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Learning Curves

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THE STUDENT IS READY…Graduate student Madeline Watson can't believe the university rejected her human-mating-rituals study, hinting a good girl like her can't handle the racy subject. Okay, so maybe she has a few gaps in her mating knowledge. But she's changing that by propositioning campus bad boy Cal Turner. With his expert instruction, she'll learn the finer points of desire…and how much fun it is being bad.BUT IS THE TEACHER?Mechanic-turned-teacher Cal has to shake a reputation that's been a lifetime in the making. Which means he can't risk a public fling with Maddy…and he can't refuse her oh-so-tempting offer. But he could give her private lessons–just the two of them–studying the art of seduction. Until their passionate sessions overheat the classroom and Cal's left wondering who really is the teacher.
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Madeline Seduces a Man, Part Two, was about to begin

Madeline Seduces a Man, Part Two, was about to begin

She slid across the front seat to squeeze close to Cal’s side.

Their thighs converged, hip to knee, bringing her barely-there stockings into contact with his denim-clad leg. A rush of heat blazed through her making her more determined to seduce this bad boy.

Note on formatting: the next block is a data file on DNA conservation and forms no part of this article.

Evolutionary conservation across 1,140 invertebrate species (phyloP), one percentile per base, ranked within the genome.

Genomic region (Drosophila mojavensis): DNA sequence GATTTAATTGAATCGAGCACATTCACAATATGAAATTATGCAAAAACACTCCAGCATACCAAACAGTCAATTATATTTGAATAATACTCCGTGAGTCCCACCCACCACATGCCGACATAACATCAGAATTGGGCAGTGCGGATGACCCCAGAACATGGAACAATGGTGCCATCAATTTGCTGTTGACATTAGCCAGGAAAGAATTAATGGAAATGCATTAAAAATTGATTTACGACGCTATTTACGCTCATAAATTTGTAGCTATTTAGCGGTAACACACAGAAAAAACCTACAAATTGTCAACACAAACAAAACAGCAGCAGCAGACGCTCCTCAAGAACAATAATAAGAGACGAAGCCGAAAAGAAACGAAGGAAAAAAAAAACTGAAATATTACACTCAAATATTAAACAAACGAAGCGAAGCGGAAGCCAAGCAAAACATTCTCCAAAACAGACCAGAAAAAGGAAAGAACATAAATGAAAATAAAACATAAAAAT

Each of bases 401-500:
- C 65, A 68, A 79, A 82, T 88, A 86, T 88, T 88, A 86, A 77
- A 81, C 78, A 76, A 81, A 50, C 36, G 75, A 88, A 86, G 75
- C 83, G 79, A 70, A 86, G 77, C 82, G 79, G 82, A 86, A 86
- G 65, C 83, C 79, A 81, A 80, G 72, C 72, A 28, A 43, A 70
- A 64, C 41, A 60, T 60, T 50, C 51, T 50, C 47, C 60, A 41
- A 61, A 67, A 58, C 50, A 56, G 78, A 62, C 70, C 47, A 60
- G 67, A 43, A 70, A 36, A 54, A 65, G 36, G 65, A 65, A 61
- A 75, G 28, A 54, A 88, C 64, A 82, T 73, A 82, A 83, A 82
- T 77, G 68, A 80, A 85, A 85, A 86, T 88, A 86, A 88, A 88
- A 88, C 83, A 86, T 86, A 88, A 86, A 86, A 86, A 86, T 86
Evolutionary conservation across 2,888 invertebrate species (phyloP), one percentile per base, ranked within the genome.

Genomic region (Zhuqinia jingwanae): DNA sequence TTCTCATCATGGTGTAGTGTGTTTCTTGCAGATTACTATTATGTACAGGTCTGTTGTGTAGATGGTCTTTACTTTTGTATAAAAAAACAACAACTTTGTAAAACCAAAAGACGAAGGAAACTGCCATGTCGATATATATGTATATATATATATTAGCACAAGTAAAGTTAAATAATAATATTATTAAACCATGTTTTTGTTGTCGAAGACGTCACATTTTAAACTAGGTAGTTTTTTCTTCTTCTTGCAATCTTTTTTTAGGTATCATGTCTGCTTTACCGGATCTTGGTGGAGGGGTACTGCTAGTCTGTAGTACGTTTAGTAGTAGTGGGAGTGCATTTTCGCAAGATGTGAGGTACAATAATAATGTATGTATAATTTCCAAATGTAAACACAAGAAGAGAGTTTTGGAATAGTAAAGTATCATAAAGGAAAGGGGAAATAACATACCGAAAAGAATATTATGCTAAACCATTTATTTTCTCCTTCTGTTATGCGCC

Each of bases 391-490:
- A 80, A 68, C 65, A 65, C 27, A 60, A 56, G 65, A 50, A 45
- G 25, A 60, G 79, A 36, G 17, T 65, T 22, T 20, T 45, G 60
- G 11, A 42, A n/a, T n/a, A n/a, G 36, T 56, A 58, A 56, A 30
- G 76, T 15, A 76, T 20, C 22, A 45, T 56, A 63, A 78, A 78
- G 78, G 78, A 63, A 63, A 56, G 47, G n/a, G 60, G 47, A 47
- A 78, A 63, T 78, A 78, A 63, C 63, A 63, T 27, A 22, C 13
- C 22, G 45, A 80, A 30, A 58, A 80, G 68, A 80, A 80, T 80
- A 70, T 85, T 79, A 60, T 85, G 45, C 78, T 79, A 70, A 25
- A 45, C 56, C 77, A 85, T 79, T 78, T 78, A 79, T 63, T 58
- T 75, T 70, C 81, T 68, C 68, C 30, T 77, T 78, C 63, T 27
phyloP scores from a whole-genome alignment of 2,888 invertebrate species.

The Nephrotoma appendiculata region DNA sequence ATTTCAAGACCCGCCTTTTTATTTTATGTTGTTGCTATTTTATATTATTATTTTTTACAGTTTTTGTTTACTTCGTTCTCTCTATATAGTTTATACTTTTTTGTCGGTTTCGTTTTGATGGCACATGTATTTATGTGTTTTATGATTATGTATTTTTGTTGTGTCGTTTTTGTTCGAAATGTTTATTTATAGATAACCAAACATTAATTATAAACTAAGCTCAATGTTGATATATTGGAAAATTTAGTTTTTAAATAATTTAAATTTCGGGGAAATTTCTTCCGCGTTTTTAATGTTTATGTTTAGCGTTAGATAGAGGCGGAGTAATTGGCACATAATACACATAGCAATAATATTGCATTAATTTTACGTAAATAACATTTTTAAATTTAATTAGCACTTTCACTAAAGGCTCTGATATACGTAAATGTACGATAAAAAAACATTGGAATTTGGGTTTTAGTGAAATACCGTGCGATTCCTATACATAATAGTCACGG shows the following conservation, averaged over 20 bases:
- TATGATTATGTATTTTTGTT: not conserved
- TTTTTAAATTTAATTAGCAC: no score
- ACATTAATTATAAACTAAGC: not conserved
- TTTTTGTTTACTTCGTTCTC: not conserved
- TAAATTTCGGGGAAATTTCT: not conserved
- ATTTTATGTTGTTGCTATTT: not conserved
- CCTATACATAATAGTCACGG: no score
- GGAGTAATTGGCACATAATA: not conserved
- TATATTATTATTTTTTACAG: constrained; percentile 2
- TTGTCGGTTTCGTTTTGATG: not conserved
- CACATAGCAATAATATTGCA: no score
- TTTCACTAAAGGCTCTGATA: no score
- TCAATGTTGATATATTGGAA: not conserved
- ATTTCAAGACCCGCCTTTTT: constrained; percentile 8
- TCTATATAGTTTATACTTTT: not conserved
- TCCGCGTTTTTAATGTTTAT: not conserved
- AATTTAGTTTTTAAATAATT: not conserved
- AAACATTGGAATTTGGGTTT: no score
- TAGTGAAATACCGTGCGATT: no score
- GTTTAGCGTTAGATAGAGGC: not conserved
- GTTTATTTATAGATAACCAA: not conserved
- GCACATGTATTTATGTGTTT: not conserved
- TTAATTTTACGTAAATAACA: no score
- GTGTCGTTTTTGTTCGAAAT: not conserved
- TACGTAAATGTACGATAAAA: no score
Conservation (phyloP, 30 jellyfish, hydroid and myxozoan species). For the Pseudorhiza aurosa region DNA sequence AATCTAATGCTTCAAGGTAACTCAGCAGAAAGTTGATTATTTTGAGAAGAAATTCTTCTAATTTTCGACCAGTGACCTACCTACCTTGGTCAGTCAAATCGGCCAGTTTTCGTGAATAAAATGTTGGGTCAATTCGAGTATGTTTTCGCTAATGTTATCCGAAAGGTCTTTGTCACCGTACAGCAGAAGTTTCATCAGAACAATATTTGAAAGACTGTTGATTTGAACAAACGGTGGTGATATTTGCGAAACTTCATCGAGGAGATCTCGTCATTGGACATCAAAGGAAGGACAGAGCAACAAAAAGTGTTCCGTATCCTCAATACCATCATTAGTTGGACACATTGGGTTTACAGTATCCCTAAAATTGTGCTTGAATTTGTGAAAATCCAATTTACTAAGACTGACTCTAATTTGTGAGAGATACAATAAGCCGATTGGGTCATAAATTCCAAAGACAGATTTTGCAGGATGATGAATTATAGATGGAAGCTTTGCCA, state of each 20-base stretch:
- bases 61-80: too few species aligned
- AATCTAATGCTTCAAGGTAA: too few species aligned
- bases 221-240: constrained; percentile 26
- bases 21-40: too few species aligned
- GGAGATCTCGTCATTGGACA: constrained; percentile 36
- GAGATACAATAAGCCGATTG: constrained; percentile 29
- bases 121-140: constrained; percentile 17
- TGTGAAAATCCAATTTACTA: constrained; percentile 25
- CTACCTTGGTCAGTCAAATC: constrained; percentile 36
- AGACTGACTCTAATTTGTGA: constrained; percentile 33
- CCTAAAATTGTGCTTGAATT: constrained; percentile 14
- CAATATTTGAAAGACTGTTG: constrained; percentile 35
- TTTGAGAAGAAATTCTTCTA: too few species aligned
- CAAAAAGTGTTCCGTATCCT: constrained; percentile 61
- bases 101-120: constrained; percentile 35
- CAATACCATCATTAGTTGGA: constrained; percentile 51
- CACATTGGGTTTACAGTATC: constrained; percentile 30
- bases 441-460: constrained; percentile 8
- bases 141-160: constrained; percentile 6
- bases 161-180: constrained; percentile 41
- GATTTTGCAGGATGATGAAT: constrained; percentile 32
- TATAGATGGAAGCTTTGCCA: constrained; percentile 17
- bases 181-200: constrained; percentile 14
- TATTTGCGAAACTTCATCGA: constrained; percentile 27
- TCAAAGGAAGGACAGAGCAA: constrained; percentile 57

She whispered softly in his ear, “Don’t I get a second-date kiss?”

He refused to meet her hot gaze.

She grazed her lips against the scratch of his cheek, stole a quick taste of his warm skin.

He let out a low whistle. “Honey, you don’t know what that does to me.”

“I wish it did more.”

He turned to her suddenly. “Do you mean that, or are you just tempting the hell out of me as some kind of social experiment?”

“I want you, Cal.” Maddy trailed a fingertip down his cheek. “I want to see how fast we can go from zero to sixty in that back seat of yours.”

Dear Reader,

What good girl doesn’t occasionally dream of letting her inner wild woman run free? If you’ve ever entertained the idea of really letting your hair down, I bet you’ll like reading about sociology scholar Madeline Watson, who can’t wait to undertake the study of human mating rituals for her dissertation. Too bad the university thinks upstanding Madeline has spent too much time in the ivory tower to undertake such an earthy subject. Now she needs to shed her good-girl image in a hurry, and she knows just the man to help her!

I hope you enjoy seeing how Madeline leads the campus on a steamy, wild ride that turns their lives upside down. Learning Curves is set at my alma mater, the University of Louisville in Kentucky. Although I didn’t have quite as much fun there as Maddy does, I loved every minute spent at that venerable institution in pursuit for my master’s degree.